Historically, indigenous peoples the world over have been devastated by diseases imported into their communities by outsiders.
Today, rampant poverty and lack of investment in public health, housing, food and water services only increases the risks they face from the COVID-19 pandemic.
Australia: Overcrowded and at-risk
Aboriginal people in Australia’s Northern Territory and elsewhere are highly susceptible to COVID-19, and as the pandemic alarm has mounted, they’ve closed themselves off from the outside world.
Yet impoverished aboriginal communities are on an average three times more crowded than those of European-descended Australians.
Health officials there are urging the national government to open up vacant hotels, office spaces, rental units, and to even provide tents for any aboriginal group or individual that needs isolation and quarantine.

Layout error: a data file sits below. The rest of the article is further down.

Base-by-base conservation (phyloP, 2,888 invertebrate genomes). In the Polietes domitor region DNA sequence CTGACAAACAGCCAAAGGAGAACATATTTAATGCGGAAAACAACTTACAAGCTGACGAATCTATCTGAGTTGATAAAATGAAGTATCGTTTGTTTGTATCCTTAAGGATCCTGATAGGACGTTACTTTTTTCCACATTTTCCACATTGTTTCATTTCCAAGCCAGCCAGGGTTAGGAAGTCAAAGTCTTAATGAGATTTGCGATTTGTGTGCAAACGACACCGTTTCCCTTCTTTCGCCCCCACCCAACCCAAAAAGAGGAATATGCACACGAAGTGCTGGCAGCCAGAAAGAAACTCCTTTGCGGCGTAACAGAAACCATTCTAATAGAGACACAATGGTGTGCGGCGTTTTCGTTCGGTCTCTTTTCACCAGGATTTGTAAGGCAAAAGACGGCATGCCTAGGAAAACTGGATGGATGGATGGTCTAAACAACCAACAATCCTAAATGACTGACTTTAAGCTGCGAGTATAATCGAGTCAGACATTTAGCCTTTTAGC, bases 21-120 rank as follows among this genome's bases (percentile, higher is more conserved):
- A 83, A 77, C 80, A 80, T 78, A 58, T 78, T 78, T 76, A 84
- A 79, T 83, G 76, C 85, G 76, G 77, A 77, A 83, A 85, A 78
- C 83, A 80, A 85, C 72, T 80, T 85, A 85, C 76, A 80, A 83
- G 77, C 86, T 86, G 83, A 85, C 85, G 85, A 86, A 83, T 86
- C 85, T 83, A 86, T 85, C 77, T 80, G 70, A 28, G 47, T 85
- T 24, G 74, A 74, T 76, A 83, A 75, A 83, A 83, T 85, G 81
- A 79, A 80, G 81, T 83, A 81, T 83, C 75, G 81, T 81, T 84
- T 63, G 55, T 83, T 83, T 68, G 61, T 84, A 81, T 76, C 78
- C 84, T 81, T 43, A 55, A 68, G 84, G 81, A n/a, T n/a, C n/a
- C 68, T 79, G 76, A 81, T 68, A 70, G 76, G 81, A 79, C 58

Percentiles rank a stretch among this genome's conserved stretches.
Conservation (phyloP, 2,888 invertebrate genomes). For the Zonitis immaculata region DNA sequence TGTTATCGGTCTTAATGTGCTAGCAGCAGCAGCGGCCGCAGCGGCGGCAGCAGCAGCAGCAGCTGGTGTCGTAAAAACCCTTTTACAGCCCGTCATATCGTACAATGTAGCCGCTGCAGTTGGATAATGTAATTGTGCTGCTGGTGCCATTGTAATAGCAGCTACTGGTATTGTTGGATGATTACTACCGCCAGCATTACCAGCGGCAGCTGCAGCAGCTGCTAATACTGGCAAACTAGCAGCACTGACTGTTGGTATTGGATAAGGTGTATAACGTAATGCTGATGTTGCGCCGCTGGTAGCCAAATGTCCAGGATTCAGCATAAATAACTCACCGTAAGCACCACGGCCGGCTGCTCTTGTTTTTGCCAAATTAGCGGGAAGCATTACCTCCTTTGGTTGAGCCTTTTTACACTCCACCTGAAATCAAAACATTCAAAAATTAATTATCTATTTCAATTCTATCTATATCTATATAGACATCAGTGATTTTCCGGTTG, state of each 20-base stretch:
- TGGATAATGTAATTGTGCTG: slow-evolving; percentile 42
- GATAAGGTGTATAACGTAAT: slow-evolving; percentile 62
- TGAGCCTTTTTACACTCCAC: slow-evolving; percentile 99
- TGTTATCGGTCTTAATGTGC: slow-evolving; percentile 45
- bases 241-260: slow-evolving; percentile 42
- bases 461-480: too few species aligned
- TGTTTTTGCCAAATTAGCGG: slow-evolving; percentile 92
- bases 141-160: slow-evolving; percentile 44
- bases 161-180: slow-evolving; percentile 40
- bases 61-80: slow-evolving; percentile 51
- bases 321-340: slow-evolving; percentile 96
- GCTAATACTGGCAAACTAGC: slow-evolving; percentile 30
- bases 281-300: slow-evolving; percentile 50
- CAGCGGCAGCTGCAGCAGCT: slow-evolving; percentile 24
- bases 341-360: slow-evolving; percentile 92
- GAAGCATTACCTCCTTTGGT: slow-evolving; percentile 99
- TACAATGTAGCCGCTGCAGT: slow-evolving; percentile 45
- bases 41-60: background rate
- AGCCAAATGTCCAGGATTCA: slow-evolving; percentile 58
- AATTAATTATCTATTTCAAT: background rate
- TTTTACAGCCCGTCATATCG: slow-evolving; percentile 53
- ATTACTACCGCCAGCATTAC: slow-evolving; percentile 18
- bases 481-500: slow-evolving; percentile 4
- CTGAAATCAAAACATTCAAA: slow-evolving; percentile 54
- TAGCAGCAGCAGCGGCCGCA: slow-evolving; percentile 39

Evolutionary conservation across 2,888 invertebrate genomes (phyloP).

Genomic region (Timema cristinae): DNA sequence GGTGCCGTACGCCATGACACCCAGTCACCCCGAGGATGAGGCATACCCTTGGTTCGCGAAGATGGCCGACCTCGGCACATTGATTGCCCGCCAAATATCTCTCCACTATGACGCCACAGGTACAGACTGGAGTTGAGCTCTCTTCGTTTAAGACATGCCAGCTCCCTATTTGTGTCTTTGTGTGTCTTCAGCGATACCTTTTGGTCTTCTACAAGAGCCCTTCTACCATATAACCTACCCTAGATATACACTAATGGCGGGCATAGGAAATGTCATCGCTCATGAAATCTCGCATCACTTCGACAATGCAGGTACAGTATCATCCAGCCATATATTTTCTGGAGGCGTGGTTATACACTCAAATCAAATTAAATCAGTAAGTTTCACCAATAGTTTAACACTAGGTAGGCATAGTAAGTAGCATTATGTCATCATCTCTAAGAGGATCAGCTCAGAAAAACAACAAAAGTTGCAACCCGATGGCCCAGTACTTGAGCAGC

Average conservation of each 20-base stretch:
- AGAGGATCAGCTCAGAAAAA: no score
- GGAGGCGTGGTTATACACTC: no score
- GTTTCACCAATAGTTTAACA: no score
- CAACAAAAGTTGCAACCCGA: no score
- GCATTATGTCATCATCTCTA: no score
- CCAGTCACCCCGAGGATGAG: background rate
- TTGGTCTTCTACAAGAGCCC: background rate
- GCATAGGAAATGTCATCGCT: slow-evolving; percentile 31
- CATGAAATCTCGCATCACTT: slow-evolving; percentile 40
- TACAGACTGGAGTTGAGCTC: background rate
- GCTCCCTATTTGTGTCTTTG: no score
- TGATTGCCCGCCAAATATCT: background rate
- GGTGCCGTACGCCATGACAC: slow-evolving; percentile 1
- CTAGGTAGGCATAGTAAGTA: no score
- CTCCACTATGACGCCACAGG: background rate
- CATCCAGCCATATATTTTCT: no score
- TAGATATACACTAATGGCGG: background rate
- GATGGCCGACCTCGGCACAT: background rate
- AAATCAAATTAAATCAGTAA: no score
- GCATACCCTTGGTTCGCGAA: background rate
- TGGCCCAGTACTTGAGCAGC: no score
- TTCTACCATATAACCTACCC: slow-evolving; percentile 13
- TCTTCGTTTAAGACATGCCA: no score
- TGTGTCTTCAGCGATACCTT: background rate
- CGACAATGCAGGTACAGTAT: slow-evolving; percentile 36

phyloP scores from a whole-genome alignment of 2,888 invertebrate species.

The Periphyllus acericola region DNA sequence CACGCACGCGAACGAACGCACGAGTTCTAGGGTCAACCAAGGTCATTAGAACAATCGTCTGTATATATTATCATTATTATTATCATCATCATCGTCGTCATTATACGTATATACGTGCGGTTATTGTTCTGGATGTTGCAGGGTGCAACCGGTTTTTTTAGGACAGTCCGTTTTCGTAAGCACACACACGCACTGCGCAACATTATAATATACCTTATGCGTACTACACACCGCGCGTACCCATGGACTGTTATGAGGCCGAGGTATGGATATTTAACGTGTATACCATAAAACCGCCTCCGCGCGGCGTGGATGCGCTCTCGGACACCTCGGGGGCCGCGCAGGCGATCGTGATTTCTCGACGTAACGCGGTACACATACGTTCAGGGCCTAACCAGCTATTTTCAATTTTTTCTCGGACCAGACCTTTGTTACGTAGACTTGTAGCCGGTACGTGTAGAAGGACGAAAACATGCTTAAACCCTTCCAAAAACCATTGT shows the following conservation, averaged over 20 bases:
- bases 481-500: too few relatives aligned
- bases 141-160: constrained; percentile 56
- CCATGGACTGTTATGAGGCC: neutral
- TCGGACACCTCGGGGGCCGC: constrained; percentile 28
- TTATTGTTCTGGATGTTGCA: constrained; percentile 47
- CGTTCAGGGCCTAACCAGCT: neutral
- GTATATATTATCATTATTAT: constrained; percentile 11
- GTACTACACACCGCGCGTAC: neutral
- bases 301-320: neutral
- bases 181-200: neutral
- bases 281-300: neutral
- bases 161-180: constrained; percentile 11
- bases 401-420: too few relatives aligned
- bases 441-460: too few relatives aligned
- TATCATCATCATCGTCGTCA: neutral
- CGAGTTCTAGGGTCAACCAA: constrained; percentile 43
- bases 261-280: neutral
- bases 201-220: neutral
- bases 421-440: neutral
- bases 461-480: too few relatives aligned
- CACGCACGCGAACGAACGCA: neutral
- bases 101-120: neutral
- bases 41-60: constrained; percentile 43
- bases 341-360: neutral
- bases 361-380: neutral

North America: Water crisis
Indigenous communities in Canada and Alaska are heading into the pandemic without adequate health-care services, overcrowded living conditions, and unsafe water systems.
Advocates say that governments across the north need to address these critical infrastructure needs to lessen the pandemic’s impacts.
In Canada, one parliamentarian told reporters: “When we hear the federal government telling people to wash their hands, how do you do that when there’s no running water? When you hear the government tell you that you need to self-isolate, how do you do that when you live in a house of 10 to 20 people?”